Indian, Australian business bodies sign trade pact
Mr. Modi will visit australia soon.
Indian, Australian business bodies sign trade pact:- New Delhi April 05, 2005 5:18:17 PM IST
New Delhi, March 22 : An Australian body and an Indian business lobby Tuesday inked an agreement to increase bilateral trade manifold, as the two countries look beyond the clichˇs of the "kangaroo and the bullock cart" and discover commonalities.
The memorandum of understanding was signed here between the Global Foundation, a citizens' initiative to promote Australia's development, and the Confederation of Indian Industry (CII), India's apex industry buttociation.
It provides for increasing two-way activities multi-fold from the current A$5.87 billion in 2003-04.
"We realise the huge opportunity for us in India, which we can engage because of three main reasons -- the English-speaking population, the English rule of law that we understand and the demographic profile," said David Murray, who is heading a Global Foundation delegation here.
He said his country was looking to engage India, Australia's sixth largest trade partner, beyond the conventional areas of trade cooperation like mining and textile.
Identifying diverse trade avenues is a prerequisite for Indian entrepreneurs if they have to beat their counterparts in China, currently Australia's largest trading partner with bilateral trade of about A$14 billion in the last fiscal.
Murray, who is also the CEO of the Commonwealth Bank of Australia (CBA), said there was a huge opportunity in banking in India. "We are talking with India's banking regulator (Reserve Bank of India) on launching operations here."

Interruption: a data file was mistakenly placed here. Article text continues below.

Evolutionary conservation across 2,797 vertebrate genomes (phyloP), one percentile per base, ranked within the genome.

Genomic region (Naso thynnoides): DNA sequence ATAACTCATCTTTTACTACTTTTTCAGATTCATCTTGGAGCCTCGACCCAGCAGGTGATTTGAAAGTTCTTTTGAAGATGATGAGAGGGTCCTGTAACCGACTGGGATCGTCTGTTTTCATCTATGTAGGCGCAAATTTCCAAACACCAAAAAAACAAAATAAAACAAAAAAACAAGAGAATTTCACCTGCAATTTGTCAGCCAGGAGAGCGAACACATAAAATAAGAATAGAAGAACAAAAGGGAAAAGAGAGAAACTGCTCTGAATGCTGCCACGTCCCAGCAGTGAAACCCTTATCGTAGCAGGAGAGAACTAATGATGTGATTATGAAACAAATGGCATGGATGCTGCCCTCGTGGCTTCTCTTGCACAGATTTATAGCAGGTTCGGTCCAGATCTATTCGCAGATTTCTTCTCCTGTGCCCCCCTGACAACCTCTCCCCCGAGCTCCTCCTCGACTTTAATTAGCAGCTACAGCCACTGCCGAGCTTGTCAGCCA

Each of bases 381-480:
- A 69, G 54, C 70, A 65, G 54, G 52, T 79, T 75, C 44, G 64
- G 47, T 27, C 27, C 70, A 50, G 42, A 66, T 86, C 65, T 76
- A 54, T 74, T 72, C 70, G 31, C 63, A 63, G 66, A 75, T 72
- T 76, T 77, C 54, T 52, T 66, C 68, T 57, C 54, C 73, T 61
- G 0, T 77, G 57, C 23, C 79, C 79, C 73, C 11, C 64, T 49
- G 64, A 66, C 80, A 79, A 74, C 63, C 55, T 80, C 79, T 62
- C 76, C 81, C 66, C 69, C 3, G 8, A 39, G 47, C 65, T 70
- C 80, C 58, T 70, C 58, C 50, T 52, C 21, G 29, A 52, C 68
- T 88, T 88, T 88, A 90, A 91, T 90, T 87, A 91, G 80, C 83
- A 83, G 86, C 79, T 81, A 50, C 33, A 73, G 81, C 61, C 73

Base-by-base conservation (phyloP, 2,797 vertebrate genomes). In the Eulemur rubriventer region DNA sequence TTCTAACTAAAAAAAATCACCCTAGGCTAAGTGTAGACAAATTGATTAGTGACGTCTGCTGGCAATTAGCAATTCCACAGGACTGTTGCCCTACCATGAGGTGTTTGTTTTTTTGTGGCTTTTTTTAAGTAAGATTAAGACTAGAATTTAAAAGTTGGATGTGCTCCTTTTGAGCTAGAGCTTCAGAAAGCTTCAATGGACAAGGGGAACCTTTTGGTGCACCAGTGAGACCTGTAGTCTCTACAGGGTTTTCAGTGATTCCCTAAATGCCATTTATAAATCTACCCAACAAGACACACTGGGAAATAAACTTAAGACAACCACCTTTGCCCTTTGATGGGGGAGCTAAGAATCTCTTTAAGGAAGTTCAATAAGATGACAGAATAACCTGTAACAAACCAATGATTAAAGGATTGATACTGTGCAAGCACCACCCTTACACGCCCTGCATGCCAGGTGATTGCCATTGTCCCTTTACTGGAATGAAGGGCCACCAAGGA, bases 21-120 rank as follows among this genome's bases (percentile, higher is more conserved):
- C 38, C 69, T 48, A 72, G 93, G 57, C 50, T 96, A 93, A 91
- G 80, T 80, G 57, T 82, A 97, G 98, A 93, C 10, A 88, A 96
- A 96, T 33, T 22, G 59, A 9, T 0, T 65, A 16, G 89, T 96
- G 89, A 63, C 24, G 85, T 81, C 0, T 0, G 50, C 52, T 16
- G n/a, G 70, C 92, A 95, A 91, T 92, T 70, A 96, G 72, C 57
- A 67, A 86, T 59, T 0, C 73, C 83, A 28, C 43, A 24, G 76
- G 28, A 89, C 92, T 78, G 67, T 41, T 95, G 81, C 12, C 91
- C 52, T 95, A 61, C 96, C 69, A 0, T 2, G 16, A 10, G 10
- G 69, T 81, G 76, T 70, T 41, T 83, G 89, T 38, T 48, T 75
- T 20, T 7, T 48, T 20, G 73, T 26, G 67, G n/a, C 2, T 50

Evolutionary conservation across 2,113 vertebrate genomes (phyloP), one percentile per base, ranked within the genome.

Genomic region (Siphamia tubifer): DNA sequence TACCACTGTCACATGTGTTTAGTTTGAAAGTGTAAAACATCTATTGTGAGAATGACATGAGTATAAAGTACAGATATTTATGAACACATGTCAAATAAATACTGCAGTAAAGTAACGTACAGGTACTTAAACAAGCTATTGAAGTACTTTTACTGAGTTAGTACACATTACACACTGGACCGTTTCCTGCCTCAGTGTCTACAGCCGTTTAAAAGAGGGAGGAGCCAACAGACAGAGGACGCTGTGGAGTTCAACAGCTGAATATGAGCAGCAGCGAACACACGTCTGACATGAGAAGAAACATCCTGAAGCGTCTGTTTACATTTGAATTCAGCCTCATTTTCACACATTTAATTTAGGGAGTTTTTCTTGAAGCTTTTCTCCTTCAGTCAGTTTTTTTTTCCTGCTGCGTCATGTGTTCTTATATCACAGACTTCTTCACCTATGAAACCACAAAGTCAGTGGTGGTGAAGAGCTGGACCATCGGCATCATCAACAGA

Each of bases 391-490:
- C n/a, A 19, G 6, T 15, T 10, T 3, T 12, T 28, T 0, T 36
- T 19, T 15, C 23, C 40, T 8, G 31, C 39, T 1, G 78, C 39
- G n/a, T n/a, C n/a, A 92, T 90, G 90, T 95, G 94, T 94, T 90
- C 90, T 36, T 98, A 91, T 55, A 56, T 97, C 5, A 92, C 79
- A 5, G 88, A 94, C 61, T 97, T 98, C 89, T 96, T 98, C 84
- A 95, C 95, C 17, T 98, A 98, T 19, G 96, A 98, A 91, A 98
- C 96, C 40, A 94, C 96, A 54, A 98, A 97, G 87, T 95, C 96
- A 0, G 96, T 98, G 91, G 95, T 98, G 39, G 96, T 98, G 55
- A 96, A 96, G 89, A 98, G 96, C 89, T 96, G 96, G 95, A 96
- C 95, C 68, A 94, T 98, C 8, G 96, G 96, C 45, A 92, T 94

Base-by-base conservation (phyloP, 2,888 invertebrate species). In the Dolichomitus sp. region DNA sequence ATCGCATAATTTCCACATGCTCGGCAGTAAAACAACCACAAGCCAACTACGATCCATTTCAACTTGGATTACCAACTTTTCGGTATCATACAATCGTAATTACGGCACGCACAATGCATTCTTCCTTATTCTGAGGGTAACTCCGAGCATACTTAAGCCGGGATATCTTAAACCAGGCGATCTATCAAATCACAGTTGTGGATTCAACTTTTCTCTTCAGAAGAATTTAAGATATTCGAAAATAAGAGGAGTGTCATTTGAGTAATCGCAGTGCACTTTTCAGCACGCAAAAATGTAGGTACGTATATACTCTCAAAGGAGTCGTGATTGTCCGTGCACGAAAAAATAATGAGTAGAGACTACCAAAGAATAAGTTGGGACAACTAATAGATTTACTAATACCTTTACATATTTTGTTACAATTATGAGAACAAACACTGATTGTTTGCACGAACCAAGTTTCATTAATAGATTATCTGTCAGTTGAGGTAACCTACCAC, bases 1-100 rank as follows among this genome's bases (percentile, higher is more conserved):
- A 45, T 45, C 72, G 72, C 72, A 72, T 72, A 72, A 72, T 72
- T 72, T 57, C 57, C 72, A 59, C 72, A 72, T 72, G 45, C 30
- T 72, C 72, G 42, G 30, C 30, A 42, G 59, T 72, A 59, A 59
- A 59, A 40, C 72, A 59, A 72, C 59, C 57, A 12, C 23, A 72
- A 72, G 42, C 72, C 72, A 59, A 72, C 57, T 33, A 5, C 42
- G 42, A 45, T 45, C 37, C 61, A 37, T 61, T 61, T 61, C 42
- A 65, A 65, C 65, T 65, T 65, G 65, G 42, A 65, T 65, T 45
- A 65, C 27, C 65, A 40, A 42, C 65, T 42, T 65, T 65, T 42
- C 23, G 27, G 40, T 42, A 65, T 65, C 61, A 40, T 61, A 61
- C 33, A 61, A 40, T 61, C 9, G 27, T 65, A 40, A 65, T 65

Trade between Australia and India has picked in the last three years when exports consistently grew by 37 percent, Australian Trade Commission official Michael Moignard said.
He, however, noted that trade had to grow by at least 50 percent if India were to take the place of New Zealand, Australia's fifth largest trading partner (A$48 billion).
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CII director general N. Srinivasan said: "The opportunities for cooperation are spread across the manufacturing sector, telecom, knowledge-based industry, entertainment and media."
"One is home to an animal that hops but doesn't run and a bird that runs and doesn't fly. The other is still home to sights like bullock carts competing for road space with motors cars.
"But Australia and India are trying to trying to discover commonalties that could benefit each other's development rather than trying to find clichˇd contradictions today."
That is the spirit of the agreement too, he said.
Srinivasan said to achieve the Indian government's target of attracting $150 billion in foreign direct investment (FDI) in the next 10 years the industry would have to sell itself better.
Infrastructure is one such area where India could benefit from Australia, he pointed out.
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CII and the Global Foundation have agreed to form an Indo-Australia CEOs forum to facilitate closer relationships, particularly to address trade and investment issues in the two countries.
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